wedding anniversary announcement, Lexington Herald newspaper article 13 June 1938

Lexington Herald (Lexington, Kentucky), 13 June 1938, page 4

Be sure to search old newspapers for engagement, wedding and anniversary announcements when researching your ancestors – one more reason why newspapers are an essential genealogy resource for finding your family’s stories.

Related Articles:

ad for gift subscriptions to GenealogyBank

Tamales: One of My Family’s Favorite Hispanic Foods

Introduction: Gena Philibert-Ortega is a genealogist and author of the book “From the Family Kitchen.” In this blog article, Gena searches old newspapers to find recipes for one of her family’s favorites: tamales.

Every now and then my family goes out and purchase tamales to have for dinner. It’s one of those Hispanic food traditions we look forward to. While some families like ours purchase the tamales, others have a generational tradition of getting together and making dozens of tamales for family and friends. Eating tamales is one example of a family food tradition that’s been passed down through the generations.

photo of tamales

Photo: tamales. Credit: the author.

What Are Tamales?

Never had tamales? Tamales can be traced way back to 7000 B.C., when Aztec women accompanied men into battle to cook for them. Today tamales, depending on where and who is making them, can vary ingredient-wise and what the tamale is wrapped in. In fact, tamales even differ regionally in the United States. Tamales are made from a corn-based meal that is stuffed with fruits, meats, cheese or chili peppers, and then wrapped in a corn husk, banana leaf, or parchment paper and steamed. Some people serve the tamales covered in a red or green sauce, while others may eat them without a sauce topping. Tamales may be spicy hot, made with no chili peppers, or even be sweet. People may think of tamales as a traditional food made at home but actually, in the United States, tamales have been sold since the late 1800s.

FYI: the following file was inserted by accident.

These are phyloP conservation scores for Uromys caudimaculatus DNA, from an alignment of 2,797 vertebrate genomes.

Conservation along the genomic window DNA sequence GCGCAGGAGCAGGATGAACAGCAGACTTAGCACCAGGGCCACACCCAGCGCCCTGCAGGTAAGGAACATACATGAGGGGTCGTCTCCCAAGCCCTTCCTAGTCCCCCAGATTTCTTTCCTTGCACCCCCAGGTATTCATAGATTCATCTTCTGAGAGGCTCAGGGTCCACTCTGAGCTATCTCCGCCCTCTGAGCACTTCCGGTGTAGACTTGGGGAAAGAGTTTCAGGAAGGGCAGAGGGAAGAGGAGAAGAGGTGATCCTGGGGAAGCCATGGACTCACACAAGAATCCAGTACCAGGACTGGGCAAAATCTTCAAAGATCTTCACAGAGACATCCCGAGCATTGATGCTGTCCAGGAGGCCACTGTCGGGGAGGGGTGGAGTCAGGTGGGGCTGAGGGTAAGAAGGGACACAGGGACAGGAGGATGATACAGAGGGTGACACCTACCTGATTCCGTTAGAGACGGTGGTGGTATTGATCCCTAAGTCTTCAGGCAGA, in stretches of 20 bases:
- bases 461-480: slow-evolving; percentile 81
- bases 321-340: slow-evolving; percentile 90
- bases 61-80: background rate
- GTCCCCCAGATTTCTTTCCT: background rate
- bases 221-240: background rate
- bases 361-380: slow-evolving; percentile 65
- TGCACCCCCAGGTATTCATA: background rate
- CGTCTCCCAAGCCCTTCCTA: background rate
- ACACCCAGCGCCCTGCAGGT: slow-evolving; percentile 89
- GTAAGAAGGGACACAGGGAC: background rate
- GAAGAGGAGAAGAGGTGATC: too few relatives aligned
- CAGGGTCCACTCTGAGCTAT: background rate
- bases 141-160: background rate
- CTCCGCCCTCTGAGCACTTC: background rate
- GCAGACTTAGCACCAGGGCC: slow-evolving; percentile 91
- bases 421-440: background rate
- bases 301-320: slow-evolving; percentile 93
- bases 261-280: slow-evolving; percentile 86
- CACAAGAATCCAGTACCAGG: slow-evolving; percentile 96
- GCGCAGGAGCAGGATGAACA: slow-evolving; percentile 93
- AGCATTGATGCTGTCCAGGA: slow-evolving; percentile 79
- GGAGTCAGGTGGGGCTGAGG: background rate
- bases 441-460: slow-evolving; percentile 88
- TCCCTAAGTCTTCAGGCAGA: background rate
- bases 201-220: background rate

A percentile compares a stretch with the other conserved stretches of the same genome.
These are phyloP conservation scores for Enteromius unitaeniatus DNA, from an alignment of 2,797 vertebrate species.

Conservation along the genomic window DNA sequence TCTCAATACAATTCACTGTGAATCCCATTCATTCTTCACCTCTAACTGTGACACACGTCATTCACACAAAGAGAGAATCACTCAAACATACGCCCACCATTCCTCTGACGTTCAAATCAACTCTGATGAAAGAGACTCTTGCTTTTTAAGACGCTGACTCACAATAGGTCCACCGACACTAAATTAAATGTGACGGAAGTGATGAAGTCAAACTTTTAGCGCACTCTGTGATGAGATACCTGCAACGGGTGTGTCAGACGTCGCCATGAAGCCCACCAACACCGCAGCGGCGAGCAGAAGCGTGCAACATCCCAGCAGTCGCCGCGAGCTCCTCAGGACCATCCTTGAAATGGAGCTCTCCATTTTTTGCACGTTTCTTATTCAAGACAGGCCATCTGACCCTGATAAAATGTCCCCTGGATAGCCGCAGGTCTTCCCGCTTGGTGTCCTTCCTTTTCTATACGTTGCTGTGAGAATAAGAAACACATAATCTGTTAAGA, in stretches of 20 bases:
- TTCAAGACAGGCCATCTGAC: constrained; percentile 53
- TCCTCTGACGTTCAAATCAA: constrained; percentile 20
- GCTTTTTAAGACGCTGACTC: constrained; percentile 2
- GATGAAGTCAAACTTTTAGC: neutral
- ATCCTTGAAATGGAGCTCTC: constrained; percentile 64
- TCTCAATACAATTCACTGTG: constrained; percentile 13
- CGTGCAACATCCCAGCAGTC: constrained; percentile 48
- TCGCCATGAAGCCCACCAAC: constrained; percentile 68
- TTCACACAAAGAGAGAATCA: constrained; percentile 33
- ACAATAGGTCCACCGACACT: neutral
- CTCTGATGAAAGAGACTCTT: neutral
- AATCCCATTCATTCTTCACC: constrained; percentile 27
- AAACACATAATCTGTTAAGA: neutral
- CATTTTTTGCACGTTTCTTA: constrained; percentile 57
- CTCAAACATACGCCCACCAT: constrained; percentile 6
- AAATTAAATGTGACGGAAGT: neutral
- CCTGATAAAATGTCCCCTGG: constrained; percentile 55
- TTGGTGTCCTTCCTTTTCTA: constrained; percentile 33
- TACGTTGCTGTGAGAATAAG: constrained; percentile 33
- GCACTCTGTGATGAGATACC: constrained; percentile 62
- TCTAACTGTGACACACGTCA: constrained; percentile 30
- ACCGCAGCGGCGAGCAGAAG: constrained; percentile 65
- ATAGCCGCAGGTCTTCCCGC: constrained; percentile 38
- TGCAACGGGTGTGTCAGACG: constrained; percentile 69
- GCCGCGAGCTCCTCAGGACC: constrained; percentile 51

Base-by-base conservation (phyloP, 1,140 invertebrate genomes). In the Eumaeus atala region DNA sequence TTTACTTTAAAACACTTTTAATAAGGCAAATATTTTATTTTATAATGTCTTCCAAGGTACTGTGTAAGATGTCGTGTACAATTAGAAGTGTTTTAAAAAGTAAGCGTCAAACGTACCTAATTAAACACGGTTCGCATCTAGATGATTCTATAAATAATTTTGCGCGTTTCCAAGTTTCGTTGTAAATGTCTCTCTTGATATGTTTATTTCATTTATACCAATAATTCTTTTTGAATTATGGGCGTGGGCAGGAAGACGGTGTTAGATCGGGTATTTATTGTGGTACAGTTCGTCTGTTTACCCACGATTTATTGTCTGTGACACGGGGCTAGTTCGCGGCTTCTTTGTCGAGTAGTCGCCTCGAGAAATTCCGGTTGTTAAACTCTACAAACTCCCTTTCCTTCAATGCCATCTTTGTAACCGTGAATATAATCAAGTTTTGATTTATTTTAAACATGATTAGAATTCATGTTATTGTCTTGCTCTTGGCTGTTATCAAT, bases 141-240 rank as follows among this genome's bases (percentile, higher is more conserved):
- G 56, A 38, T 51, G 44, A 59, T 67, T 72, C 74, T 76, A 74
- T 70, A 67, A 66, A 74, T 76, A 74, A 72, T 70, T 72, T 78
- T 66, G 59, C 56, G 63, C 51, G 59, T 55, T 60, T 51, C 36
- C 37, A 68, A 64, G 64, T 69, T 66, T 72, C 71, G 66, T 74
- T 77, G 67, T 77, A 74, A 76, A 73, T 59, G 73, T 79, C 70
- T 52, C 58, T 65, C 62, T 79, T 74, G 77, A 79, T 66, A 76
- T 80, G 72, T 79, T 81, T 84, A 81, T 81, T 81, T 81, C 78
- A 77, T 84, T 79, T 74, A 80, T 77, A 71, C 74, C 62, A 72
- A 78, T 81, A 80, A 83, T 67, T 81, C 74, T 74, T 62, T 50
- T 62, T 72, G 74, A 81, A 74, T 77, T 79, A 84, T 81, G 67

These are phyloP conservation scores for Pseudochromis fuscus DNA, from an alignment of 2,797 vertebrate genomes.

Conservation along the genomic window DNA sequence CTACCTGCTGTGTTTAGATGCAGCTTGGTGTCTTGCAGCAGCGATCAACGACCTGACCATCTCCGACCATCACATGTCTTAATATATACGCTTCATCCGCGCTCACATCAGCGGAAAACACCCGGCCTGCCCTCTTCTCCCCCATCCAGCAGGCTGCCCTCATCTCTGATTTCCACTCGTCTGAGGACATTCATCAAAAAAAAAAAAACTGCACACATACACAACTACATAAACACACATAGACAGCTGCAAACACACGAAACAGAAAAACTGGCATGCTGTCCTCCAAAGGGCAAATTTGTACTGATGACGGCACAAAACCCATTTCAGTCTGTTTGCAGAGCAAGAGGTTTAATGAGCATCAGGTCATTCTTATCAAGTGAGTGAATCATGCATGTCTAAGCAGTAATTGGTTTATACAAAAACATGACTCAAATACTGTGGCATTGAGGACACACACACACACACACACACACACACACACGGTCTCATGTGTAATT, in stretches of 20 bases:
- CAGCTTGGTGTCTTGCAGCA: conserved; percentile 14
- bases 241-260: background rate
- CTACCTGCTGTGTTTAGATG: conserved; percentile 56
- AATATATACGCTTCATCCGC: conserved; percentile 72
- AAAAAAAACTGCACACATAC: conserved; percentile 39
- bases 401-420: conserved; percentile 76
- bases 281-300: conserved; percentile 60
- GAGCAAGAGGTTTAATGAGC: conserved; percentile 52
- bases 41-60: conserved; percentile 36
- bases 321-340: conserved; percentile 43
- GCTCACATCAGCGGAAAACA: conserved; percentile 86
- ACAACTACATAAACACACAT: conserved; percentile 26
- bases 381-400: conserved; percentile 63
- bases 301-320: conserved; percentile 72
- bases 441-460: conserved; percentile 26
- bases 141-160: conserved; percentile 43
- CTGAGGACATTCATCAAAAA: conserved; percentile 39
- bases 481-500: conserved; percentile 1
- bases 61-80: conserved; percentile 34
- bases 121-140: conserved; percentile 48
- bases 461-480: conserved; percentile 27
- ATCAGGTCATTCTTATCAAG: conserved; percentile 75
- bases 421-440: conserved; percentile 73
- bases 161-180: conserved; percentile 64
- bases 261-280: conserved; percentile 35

Enter Last Name

Tamale Recipes Anyone?

Maybe store bought tamales aren’t good enough, and you want to try cooking your own homemade. Preparing tamales can be a lot of work – but so worth it! Here’s one recipe from 1899 for chicken tamales.

tamales recipe, Daily Herald newspaper article 11 June 1899

Daily Herald (Biloxi, Mississippi), 11 June 1899, page 3

Another tamale recipe provided by famed New York food writer Craig Claiborne not only provides a recipe but includes the family history behind it. Mable Grimes talks about using her mother’s recipe during the Great Depression and making 150-200 a week to sell for 50 cents a dozen.

article about Mable Grimes and her Texas tamales, Dallas Morning News newspaper article 27 May 1971

Dallas Morning News (Dallas, Texas), 27 May 1971, section E, page 15

Tamales for Sale

Like I mentioned before, making tamales is hard work; that’s why some people prefer to purchase them instead of cooking them from scratch at home. Buying them pre-made doesn’t seem to be a more recent idea; here’s an advertisement from Idaho in 1912.

tamales for sale ad, Idaho Statesman newspaper advertisement 21 December 1912

Idaho Statesman (Boise, Idaho), 21 December 1912, page 9

Probably my favorite advertisement for tamales is this 1893 one from Southern California that includes a poem:

Tamales, they say, are hotter today,
Hotter than they were last week.
To have them just right
You must try them each night,
Tamales each night you must eat.

tamales for sale ad featuring a poem about tamales, Riverside Independent Enterprise newspaper advertisement 24 September 1893

Riverside Independent Enterprise (Riverside, California), 24 September 1893, page 1

That tamale maker doesn’t just want to sell you tamales once in a while; he wants to sell them to you “every evening.”

What Else Is for Dinner?

What other foods are served with tamales? In our family we typically serve pozole, a hominy and pork-based soup, but you might also want to add marzipan, buñuelos (a fried dough ball), champurrado (a chocolate-based drink served warm), and turron (a honey-based candy) to the dinner table. A holiday food served around Christmas time is Rosca de Reyes (a sweet, round bread decorated with candies or crystallized fruit to celebrate Epiphany).

article about Rosca de Reyes including a recipe, Seattle Daily Times newspaper article 8 December 1971

Seattle Daily Times (Seattle, Washington), 8 December 1971, page 53

GenealogyBank’s Hispanic American Newspaper Archives include English- and Spanish-language newspapers from across the United States. You can find traditional Hispanic recipes printed in these newspapers for all types of foods.

For example, are you looking for a recipe for buñuelos? Browsing the San Antonio, Texas, newspaper Prensa we find these articles: “Buñuelos de Molde en Forma de Rosa” (12 February 1944); “Buñuelos de Manzanas” (9 November 1935); and “Buñuelos de Viento” (1 November 1925). In this column below, “Recetas de Cocina,” there is a recipe for Buñuelos de Queso Fresco (Fresh Cheese).

recipe for Buñuelos de Queso Fresco, Prensa newspaper article 28 December 1925

Prensa (San Antonio, Texas), 28 December 1925, page 5